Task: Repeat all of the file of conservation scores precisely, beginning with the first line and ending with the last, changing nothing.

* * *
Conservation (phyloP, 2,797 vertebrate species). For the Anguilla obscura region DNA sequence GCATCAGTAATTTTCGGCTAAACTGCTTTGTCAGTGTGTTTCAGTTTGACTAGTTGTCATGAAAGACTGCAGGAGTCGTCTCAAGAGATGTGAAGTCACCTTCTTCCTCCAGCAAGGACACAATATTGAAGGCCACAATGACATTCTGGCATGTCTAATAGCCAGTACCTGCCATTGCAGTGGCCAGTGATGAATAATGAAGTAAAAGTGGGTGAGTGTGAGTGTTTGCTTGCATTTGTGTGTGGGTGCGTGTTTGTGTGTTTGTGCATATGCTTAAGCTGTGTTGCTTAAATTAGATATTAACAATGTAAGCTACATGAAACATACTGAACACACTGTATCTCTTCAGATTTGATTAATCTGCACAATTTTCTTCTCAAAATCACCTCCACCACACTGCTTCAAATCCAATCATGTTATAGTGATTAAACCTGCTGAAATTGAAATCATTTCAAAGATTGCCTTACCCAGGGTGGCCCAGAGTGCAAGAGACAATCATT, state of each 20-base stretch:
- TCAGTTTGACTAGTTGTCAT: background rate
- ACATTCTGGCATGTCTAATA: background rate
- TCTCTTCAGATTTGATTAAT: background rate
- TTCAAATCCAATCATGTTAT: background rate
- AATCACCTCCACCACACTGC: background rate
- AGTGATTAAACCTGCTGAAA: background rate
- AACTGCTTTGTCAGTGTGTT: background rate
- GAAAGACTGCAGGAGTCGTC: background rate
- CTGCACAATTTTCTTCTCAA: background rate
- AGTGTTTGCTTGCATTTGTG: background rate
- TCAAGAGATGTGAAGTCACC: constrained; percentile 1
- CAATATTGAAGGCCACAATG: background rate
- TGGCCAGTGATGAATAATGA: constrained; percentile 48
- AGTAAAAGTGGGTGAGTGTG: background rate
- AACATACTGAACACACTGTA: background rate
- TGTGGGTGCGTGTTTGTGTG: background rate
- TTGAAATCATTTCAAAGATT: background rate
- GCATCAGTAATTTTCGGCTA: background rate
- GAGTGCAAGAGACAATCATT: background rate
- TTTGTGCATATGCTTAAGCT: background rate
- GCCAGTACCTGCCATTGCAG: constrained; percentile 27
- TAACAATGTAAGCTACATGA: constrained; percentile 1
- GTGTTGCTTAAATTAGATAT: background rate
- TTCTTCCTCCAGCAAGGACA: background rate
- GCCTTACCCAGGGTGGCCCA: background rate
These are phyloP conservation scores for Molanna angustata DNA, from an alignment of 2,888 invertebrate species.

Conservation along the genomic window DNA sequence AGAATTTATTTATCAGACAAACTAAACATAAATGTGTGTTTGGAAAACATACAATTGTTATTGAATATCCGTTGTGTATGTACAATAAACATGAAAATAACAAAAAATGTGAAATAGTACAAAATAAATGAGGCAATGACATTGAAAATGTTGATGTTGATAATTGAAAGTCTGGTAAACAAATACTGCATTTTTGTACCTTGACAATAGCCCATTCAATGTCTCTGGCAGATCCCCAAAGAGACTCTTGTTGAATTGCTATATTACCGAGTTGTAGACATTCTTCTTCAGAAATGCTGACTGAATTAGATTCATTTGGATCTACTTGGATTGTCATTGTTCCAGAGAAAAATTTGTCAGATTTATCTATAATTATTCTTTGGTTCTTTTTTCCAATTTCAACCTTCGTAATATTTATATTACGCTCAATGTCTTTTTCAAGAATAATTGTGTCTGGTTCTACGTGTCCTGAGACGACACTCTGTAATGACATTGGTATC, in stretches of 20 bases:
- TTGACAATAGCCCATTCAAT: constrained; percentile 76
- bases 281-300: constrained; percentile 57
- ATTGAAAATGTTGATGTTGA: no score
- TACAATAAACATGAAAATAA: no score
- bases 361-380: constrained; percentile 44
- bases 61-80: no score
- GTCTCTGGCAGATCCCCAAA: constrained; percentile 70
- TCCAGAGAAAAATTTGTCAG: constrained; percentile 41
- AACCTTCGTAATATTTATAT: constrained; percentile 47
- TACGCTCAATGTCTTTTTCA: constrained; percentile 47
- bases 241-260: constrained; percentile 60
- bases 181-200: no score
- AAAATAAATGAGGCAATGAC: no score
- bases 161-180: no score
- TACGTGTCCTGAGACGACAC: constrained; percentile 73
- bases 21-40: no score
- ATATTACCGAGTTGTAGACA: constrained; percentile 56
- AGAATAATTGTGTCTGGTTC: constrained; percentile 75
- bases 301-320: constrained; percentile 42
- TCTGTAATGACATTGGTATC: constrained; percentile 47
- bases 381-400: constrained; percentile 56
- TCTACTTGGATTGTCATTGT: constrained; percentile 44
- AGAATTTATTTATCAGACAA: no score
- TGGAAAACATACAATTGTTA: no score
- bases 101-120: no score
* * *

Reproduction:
Conservation (phyloP, 2,797 vertebrate species). For the Anguilla obscura region DNA sequence GCATCAGTAATTTTCGGCTAAACTGCTTTGTCAGTGTGTTTCAGTTTGACTAGTTGTCATGAAAGACTGCAGGAGTCGTCTCAAGAGATGTGAAGTCACCTTCTTCCTCCAGCAAGGACACAATATTGAAGGCCACAATGACATTCTGGCATGTCTAATAGCCAGTACCTGCCATTGCAGTGGCCAGTGATGAATAATGAAGTAAAAGTGGGTGAGTGTGAGTGTTTGCTTGCATTTGTGTGTGGGTGCGTGTTTGTGTGTTTGTGCATATGCTTAAGCTGTGTTGCTTAAATTAGATATTAACAATGTAAGCTACATGAAACATACTGAACACACTGTATCTCTTCAGATTTGATTAATCTGCACAATTTTCTTCTCAAAATCACCTCCACCACACTGCTTCAAATCCAATCATGTTATAGTGATTAAACCTGCTGAAATTGAAATCATTTCAAAGATTGCCTTACCCAGGGTGGCCCAGAGTGCAAGAGACAATCATT, state of each 20-base stretch:
- TCAGTTTGACTAGTTGTCAT: background rate
- ACATTCTGGCATGTCTAATA: background rate
- TCTCTTCAGATTTGATTAAT: background rate
- TTCAAATCCAATCATGTTAT: background rate
- AATCACCTCCACCACACTGC: background rate
- AGTGATTAAACCTGCTGAAA: background rate
- AACTGCTTTGTCAGTGTGTT: background rate
- GAAAGACTGCAGGAGTCGTC: background rate
- CTGCACAATTTTCTTCTCAA: background rate
- AGTGTTTGCTTGCATTTGTG: background rate
- TCAAGAGATGTGAAGTCACC: constrained; percentile 1
- CAATATTGAAGGCCACAATG: background rate
- TGGCCAGTGATGAATAATGA: constrained; percentile 48
- AGTAAAAGTGGGTGAGTGTG: background rate
- AACATACTGAACACACTGTA: background rate
- TGTGGGTGCGTGTTTGTGTG: background rate
- TTGAAATCATTTCAAAGATT: background rate
- GCATCAGTAATTTTCGGCTA: background rate
- GAGTGCAAGAGACAATCATT: background rate
- TTTGTGCATATGCTTAAGCT: background rate
- GCCAGTACCTGCCATTGCAG: constrained; percentile 27
- TAACAATGTAAGCTACATGA: constrained; percentile 1
- GTGTTGCTTAAATTAGATAT: background rate
- TTCTTCCTCCAGCAAGGACA: background rate
- GCCTTACCCAGGGTGGCCCA: background rate
These are phyloP conservation scores for Molanna angustata DNA, from an alignment of 2,888 invertebrate species.

Conservation along the genomic window DNA sequence AGAATTTATTTATCAGACAAACTAAACATAAATGTGTGTTTGGAAAACATACAATTGTTATTGAATATCCGTTGTGTATGTACAATAAACATGAAAATAACAAAAAATGTGAAATAGTACAAAATAAATGAGGCAATGACATTGAAAATGTTGATGTTGATAATTGAAAGTCTGGTAAACAAATACTGCATTTTTGTACCTTGACAATAGCCCATTCAATGTCTCTGGCAGATCCCCAAAGAGACTCTTGTTGAATTGCTATATTACCGAGTTGTAGACATTCTTCTTCAGAAATGCTGACTGAATTAGATTCATTTGGATCTACTTGGATTGTCATTGTTCCAGAGAAAAATTTGTCAGATTTATCTATAATTATTCTTTGGTTCTTTTTTCCAATTTCAACCTTCGTAATATTTATATTACGCTCAATGTCTTTTTCAAGAATAATTGTGTCTGGTTCTACGTGTCCTGAGACGACACTCTGTAATGACATTGGTATC, in stretches of 20 bases:
- TTGACAATAGCCCATTCAAT: constrained; percentile 76
- bases 281-300: constrained; percentile 57
- ATTGAAAATGTTGATGTTGA: no score
- TACAATAAACATGAAAATAA: no score
- bases 361-380: constrained; percentile 44
- bases 61-80: no score
- GTCTCTGGCAGATCCCCAAA: constrained; percentile 70
- TCCAGAGAAAAATTTGTCAG: constrained; percentile 41
- AACCTTCGTAATATTTATAT: constrained; percentile 47
- TACGCTCAATGTCTTTTTCA: constrained; percentile 47
- bases 241-260: constrained; percentile 60
- bases 181-200: no score
- AAAATAAATGAGGCAATGAC: no score
- bases 161-180: no score
- TACGTGTCCTGAGACGACAC: constrained; percentile 73
- bases 21-40: no score
- ATATTACCGAGTTGTAGACA: constrained; percentile 56
- AGAATAATTGTGTCTGGTTC: constrained; percentile 75
- bases 301-320: constrained; percentile 42
- TCTGTAATGACATTGGTATC: constrained; percentile 47
- bases 381-400: constrained; percentile 56
- TCTACTTGGATTGTCATTGT: constrained; percentile 44
- AGAATTTATTTATCAGACAA: no score
- TGGAAAACATACAATTGTTA: no score
- bases 101-120: no score